There is an old saying, before you can be something, you must first believe that. Believe it to an extent that its almost delusional.
Kobe was that.
From the moment he stepped on to the NBA court as a teenager, from the moment he was a mere shadow of a player he would turn out to be, from the moment he was nothing more then a new hot shot, he believed that he was the best damn basketball player the world has ever seen.
This unflinching belief to conquer the world of Basketball served as the foundation of his team and individual success over the next 20 years.
As I hear of his untimely, unforeseen, premature and unfortunate demise, my thoughts have digressed to a different perspective, one which you gain as you grow older.
The thoughts that affect me are that of his unfinished and unfulfilled promises as a father.
Of course if I had heard this when I was a 20 something bloke, I would have rattled on about his basketball prowess and how he had the ability to conjure the forces to turn any match in his favor. Almost at will. Relentless competitor. Fearless champion. Olympian. Legend!
But I hear about it as a father to a daughter. That changes everything. In a sense it lends a much broader perspective and insight into how your loved ones feel when you are gone
Being a father to a daughter and the way I feel and worry about her, I choke to even imagine the situation as their last one together.
That is what I feel most strongly about and that is what I want to vent about.
I am immediately reminded of Migrant Oscar Martinez Ramirez and his 23 month old daughter Valeria who tragically died last month after a huge wave of Rio Grande swept them away leaving them dead.
The graphic picture that surfaced from the tragedy shows the toddler tucked into her father’s shirt and was seen wearing red shorts and tiny shoes. The appearance of the embrace between father and daughter is quintessential to the bond that they share and with which I can personally relate. Such images enter our subconscious almost under the radar and then they have an impact which does not wither away easily.
Just as he placed the little Valeria on the U.S. side and turned back to get his wife, the little one gave into her most natural instincts. And that was to follow her father wherever he went.
It did not matter that it was the ever-dangerous Rio Grande or some other deadly path. She jumped behind her father and when Oscar saw this, he had to turn back midstream and midway to grab her. This was the end for them.
Forget Kobe, the hoop star for a while or Kobe the giant in the purple vest. I want to talk about Kobe, the proud father of his four daughters. I know how the bond is and how it feels to be a father to a little daughter. The whole thought about the fatherly instinct’s changes, once you have a daughter in your life.Fathers add a mix to the air every time they step on the scene, that daughter starts gravitating towards them initially without realizing it and later intentionally.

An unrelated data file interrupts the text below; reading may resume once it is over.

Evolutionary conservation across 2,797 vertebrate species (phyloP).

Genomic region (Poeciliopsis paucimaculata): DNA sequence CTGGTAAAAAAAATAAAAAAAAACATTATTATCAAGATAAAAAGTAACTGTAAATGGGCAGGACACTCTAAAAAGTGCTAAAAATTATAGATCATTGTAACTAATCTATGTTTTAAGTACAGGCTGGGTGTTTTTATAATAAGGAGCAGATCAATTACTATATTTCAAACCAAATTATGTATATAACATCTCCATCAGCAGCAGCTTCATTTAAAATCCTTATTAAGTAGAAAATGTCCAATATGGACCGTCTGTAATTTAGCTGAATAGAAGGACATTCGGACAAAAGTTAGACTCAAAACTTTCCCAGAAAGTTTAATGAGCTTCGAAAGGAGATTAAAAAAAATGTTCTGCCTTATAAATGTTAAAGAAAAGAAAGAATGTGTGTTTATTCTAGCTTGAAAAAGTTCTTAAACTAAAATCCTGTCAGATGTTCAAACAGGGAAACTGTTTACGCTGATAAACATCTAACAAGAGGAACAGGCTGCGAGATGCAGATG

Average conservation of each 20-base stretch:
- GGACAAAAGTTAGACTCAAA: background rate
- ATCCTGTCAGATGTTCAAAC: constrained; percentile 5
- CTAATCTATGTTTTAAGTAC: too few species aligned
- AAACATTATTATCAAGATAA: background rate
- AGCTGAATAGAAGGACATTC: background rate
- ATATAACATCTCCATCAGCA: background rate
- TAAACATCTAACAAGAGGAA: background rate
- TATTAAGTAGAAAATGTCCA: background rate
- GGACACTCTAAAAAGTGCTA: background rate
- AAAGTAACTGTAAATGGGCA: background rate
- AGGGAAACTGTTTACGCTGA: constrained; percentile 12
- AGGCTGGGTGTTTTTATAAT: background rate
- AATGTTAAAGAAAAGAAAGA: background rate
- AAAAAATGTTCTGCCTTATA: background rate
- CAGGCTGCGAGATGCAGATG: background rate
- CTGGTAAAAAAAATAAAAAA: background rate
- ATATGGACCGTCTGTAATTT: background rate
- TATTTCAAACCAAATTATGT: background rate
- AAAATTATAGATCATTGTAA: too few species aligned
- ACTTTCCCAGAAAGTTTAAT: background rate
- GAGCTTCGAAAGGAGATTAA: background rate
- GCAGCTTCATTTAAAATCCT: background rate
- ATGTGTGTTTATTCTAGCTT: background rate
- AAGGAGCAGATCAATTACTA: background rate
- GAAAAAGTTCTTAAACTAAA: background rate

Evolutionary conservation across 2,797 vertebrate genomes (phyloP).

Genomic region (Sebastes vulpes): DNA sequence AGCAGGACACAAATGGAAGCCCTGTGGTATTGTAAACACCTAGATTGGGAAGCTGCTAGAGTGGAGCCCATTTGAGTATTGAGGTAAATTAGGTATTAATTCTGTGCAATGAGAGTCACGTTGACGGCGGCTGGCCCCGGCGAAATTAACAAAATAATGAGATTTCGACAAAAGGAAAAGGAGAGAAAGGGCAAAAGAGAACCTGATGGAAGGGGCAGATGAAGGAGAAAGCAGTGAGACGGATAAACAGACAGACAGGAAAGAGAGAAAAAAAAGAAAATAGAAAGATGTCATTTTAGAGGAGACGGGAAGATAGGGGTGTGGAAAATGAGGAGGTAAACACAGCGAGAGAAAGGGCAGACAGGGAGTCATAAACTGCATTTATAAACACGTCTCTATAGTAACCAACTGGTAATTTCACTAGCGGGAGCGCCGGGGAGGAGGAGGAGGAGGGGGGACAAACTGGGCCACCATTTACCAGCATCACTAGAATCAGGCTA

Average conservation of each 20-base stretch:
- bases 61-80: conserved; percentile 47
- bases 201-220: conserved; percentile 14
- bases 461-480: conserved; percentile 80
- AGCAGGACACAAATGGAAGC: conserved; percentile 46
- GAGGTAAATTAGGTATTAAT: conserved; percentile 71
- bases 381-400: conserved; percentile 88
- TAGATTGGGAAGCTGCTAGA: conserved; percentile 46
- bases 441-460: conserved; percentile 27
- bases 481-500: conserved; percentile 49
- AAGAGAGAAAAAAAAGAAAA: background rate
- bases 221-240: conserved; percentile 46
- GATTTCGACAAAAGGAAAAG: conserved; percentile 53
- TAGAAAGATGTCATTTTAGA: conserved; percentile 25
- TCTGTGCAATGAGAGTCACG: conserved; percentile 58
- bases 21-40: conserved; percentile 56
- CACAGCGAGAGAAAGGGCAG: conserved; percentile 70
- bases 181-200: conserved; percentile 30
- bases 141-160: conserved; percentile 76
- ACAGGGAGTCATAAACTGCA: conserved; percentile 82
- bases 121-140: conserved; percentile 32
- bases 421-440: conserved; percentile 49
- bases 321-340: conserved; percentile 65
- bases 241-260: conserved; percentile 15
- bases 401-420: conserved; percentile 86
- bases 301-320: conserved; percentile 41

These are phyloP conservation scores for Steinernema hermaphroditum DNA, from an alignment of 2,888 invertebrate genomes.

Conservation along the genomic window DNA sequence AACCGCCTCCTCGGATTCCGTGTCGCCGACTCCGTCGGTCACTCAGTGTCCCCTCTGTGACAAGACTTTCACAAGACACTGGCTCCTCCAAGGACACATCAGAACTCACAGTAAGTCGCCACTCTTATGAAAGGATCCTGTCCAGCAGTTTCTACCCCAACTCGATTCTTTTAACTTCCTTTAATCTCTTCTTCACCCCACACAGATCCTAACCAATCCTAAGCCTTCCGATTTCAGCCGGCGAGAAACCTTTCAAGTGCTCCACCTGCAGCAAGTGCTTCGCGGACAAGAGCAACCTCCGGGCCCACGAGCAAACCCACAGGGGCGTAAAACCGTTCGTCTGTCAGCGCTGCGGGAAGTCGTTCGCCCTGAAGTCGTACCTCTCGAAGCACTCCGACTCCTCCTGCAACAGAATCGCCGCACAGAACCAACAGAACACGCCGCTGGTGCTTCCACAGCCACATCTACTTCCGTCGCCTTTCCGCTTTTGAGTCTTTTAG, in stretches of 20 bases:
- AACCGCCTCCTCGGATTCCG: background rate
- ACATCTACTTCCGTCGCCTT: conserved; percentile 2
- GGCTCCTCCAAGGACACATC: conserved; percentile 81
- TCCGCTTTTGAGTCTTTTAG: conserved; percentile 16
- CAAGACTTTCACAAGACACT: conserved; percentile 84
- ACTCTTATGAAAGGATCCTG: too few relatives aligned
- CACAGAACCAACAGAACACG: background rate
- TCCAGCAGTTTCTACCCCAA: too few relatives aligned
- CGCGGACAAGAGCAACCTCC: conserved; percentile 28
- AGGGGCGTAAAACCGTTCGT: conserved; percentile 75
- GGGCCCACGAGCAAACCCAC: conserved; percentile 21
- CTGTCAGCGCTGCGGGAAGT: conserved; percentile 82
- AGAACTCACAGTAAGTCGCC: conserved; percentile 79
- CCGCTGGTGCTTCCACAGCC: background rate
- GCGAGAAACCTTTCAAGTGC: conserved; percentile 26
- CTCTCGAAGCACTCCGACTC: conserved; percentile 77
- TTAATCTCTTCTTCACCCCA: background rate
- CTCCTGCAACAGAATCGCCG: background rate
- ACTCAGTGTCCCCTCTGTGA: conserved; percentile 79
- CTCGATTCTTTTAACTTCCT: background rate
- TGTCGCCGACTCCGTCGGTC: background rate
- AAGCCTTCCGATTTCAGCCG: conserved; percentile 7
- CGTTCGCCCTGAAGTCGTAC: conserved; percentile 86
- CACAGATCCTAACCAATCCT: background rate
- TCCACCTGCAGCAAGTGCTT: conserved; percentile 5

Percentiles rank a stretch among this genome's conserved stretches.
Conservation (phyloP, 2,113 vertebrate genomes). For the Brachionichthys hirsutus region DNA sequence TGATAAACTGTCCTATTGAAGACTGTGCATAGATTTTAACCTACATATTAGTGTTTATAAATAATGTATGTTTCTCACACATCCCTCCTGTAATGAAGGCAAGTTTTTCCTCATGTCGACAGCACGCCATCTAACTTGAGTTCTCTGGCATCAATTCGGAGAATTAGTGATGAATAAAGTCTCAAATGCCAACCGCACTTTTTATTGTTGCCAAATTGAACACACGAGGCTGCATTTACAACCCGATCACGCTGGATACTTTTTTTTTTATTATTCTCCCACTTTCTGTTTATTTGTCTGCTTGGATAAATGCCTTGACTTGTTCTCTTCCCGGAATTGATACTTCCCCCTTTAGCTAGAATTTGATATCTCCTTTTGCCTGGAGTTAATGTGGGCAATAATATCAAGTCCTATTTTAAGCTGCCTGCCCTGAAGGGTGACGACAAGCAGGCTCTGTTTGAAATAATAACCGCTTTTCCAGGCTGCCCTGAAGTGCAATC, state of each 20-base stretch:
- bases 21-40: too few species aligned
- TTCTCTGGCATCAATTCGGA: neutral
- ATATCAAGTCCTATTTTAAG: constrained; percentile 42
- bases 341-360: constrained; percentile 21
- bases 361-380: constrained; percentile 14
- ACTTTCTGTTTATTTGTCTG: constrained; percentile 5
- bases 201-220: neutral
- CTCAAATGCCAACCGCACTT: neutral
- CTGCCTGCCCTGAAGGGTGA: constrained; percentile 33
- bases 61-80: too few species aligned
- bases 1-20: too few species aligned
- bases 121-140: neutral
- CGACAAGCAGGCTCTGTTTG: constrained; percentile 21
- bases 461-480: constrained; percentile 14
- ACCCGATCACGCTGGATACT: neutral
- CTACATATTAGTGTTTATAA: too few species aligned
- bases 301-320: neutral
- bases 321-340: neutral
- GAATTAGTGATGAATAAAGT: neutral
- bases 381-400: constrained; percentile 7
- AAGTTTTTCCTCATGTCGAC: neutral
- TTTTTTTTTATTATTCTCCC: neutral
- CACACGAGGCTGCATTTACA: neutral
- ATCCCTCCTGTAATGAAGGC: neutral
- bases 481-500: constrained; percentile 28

Have you ever had a hug from someone that is barely a hug as per the adult standard but feels so warm and fills your heart with joy? You suddenly feel that its all the love you need in this world. Well that is the hug you get from your daughter.
That is what daughters do. They tame the ferocious inside us fathers the moment they come into our life. I imagine Kobe’s daughters softened him that same way. His relationship with them certainly helped shape the way we perceived him. He was a doting dad to Gianna Maria-Onore Bryant, Bianka Bella Bryant, Natalia Diamante Bryant and Capri Kobe Bryant.
When the news broke on Sunday, I as a father felt more vulnerable than ever and I could only feel the uncertainty that surround us and turns our life upside down. That is the real scoop here.
A father and daughter spending their last moments together in a horror filled situation. I can only imagine what Kobe did as the chopper came crashing down. He would have tried his level best to embrace his little one and protect her from the impact.
But it does not end there. The effects like deep reverberations extend to the remaining family. A wife who lost her husband, a mother who lost her daughter and the girls losing their sister. It’s not just the death of a celebrity, it’s much more.
As a father and as a philanthropist, Kobe was just getting started. Like the Bryant Family Foundation which was one of Kobe Bryant’s most impactful philanthropic works which he started with his wife, Vanessa Laine Bryant focused on helping improve the lives of young people and families. The foundation gives scholarships and operates Mamba FC, a youth soccer club that teaches young athletes how to be leaders and independent thinkers through sports.
But that will go on.
What will be incomplete are the memories of a father seeing his daughters growing up, creating memories that will last a lifetime, going places with them and helping them out as they push and trudge through life, be their go-to person whenever they are in trouble and most importantly just being there as a pillar.
That is what I grieve today. Not Kobe the author. Kobe the visionary. Kobe the thinker. Kobe the coach or Kobe the producer.
But Kobe the father.
As he gave us so many memories on the basketball court, his death is more relatable as a father to 4 daughters. It’s a shocking reminder of the unpredictability of life which keep reminding us to hold our loved ones tighter than ever.
Previously Published on dadtribe.in